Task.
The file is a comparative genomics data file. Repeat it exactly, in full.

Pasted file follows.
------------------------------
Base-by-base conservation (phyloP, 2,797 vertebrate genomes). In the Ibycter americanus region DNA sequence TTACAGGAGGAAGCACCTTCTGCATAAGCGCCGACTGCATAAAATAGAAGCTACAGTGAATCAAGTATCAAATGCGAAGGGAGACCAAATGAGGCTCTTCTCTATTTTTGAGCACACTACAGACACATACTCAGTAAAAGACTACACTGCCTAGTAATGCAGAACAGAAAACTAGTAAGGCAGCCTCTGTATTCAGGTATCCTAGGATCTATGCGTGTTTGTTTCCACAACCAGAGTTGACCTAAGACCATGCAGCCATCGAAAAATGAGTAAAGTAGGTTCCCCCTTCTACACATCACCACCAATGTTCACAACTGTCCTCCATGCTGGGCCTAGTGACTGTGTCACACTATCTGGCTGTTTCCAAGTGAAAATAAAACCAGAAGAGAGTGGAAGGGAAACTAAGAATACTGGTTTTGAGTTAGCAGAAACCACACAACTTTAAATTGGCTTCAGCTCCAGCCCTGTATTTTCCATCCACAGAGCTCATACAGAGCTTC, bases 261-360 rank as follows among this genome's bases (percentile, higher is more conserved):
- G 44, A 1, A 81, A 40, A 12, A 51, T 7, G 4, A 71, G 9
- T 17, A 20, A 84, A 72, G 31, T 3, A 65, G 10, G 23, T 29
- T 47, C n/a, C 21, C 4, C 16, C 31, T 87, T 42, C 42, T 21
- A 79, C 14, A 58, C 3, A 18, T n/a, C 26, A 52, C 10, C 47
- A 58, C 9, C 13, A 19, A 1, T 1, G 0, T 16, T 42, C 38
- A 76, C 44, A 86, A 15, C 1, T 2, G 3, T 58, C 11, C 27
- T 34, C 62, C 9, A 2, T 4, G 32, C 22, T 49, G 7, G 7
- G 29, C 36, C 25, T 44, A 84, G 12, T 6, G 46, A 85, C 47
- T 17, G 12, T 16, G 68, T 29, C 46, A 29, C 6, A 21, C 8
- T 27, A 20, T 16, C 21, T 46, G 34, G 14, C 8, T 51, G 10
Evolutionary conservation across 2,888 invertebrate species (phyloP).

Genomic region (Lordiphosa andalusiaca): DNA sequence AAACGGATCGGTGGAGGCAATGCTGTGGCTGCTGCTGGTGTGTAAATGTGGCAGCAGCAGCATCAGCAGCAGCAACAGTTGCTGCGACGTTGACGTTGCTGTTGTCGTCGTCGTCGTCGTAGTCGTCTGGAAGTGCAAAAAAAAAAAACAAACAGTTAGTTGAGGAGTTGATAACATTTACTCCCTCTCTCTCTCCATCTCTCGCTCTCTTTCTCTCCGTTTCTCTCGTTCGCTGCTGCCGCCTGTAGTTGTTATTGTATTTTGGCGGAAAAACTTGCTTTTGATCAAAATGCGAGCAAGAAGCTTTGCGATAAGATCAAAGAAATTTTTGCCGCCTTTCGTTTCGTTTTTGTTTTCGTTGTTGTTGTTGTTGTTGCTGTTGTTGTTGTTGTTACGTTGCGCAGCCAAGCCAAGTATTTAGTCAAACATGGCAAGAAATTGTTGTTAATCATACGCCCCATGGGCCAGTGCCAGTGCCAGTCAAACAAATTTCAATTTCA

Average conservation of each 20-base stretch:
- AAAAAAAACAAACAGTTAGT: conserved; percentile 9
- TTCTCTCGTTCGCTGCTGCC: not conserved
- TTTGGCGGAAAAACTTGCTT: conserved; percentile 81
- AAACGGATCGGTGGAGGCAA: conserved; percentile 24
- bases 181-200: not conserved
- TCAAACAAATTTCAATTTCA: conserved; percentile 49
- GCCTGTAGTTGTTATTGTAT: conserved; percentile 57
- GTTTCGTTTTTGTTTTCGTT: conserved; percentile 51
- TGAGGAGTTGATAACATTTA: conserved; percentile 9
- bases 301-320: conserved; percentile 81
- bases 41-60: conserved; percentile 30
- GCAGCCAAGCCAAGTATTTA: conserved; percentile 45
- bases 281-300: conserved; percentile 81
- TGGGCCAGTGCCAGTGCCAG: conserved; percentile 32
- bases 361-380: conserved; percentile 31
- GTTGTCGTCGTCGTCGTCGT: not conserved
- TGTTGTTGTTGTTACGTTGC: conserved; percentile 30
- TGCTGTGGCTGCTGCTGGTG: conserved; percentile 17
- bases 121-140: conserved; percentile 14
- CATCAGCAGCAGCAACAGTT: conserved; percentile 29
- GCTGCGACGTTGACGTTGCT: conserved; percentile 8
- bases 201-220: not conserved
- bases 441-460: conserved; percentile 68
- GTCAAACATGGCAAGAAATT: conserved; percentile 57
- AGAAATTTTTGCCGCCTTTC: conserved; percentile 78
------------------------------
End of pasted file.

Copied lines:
Base-by-base conservation (phyloP, 2,797 vertebrate genomes). In the Ibycter americanus region DNA sequence TTACAGGAGGAAGCACCTTCTGCATAAGCGCCGACTGCATAAAATAGAAGCTACAGTGAATCAAGTATCAAATGCGAAGGGAGACCAAATGAGGCTCTTCTCTATTTTTGAGCACACTACAGACACATACTCAGTAAAAGACTACACTGCCTAGTAATGCAGAACAGAAAACTAGTAAGGCAGCCTCTGTATTCAGGTATCCTAGGATCTATGCGTGTTTGTTTCCACAACCAGAGTTGACCTAAGACCATGCAGCCATCGAAAAATGAGTAAAGTAGGTTCCCCCTTCTACACATCACCACCAATGTTCACAACTGTCCTCCATGCTGGGCCTAGTGACTGTGTCACACTATCTGGCTGTTTCCAAGTGAAAATAAAACCAGAAGAGAGTGGAAGGGAAACTAAGAATACTGGTTTTGAGTTAGCAGAAACCACACAACTTTAAATTGGCTTCAGCTCCAGCCCTGTATTTTCCATCCACAGAGCTCATACAGAGCTTC, bases 261-360 rank as follows among this genome's bases (percentile, higher is more conserved):
- G 44, A 1, A 81, A 40, A 12, A 51, T 7, G 4, A 71, G 9
- T 17, A 20, A 84, A 72, G 31, T 3, A 65, G 10, G 23, T 29
- T 47, C n/a, C 21, C 4, C 16, C 31, T 87, T 42, C 42, T 21
- A 79, C 14, A 58, C 3, A 18, T n/a, C 26, A 52, C 10, C 47
- A 58, C 9, C 13, A 19, A 1, T 1, G 0, T 16, T 42, C 38
- A 76, C 44, A 86, A 15, C 1, T 2, G 3, T 58, C 11, C 27
- T 34, C 62, C 9, A 2, T 4, G 32, C 22, T 49, G 7, G 7
- G 29, C 36, C 25, T 44, A 84, G 12, T 6, G 46, A 85, C 47
- T 17, G 12, T 16, G 68, T 29, C 46, A 29, C 6, A 21, C 8
- T 27, A 20, T 16, C 21, T 46, G 34, G 14, C 8, T 51, G 10
Evolutionary conservation across 2,888 invertebrate species (phyloP).

Genomic region (Lordiphosa andalusiaca): DNA sequence AAACGGATCGGTGGAGGCAATGCTGTGGCTGCTGCTGGTGTGTAAATGTGGCAGCAGCAGCATCAGCAGCAGCAACAGTTGCTGCGACGTTGACGTTGCTGTTGTCGTCGTCGTCGTCGTAGTCGTCTGGAAGTGCAAAAAAAAAAAACAAACAGTTAGTTGAGGAGTTGATAACATTTACTCCCTCTCTCTCTCCATCTCTCGCTCTCTTTCTCTCCGTTTCTCTCGTTCGCTGCTGCCGCCTGTAGTTGTTATTGTATTTTGGCGGAAAAACTTGCTTTTGATCAAAATGCGAGCAAGAAGCTTTGCGATAAGATCAAAGAAATTTTTGCCGCCTTTCGTTTCGTTTTTGTTTTCGTTGTTGTTGTTGTTGTTGCTGTTGTTGTTGTTGTTACGTTGCGCAGCCAAGCCAAGTATTTAGTCAAACATGGCAAGAAATTGTTGTTAATCATACGCCCCATGGGCCAGTGCCAGTGCCAGTCAAACAAATTTCAATTTCA

Average conservation of each 20-base stretch:
- AAAAAAAACAAACAGTTAGT: conserved; percentile 9
- TTCTCTCGTTCGCTGCTGCC: not conserved
- TTTGGCGGAAAAACTTGCTT: conserved; percentile 81
- AAACGGATCGGTGGAGGCAA: conserved; percentile 24
- bases 181-200: not conserved
- TCAAACAAATTTCAATTTCA: conserved; percentile 49
- GCCTGTAGTTGTTATTGTAT: conserved; percentile 57
- GTTTCGTTTTTGTTTTCGTT: conserved; percentile 51
- TGAGGAGTTGATAACATTTA: conserved; percentile 9
- bases 301-320: conserved; percentile 81
- bases 41-60: conserved; percentile 30
- GCAGCCAAGCCAAGTATTTA: conserved; percentile 45
- bases 281-300: conserved; percentile 81
- TGGGCCAGTGCCAGTGCCAG: conserved; percentile 32
- bases 361-380: conserved; percentile 31
- GTTGTCGTCGTCGTCGTCGT: not conserved
- TGTTGTTGTTGTTACGTTGC: conserved; percentile 30
- TGCTGTGGCTGCTGCTGGTG: conserved; percentile 17
- bases 121-140: conserved; percentile 14
- CATCAGCAGCAGCAACAGTT: conserved; percentile 29
- GCTGCGACGTTGACGTTGCT: conserved; percentile 8
- bases 201-220: not conserved
- bases 441-460: conserved; percentile 68
- GTCAAACATGGCAAGAAATT: conserved; percentile 57
- AGAAATTTTTGCCGCCTTTC: conserved; percentile 78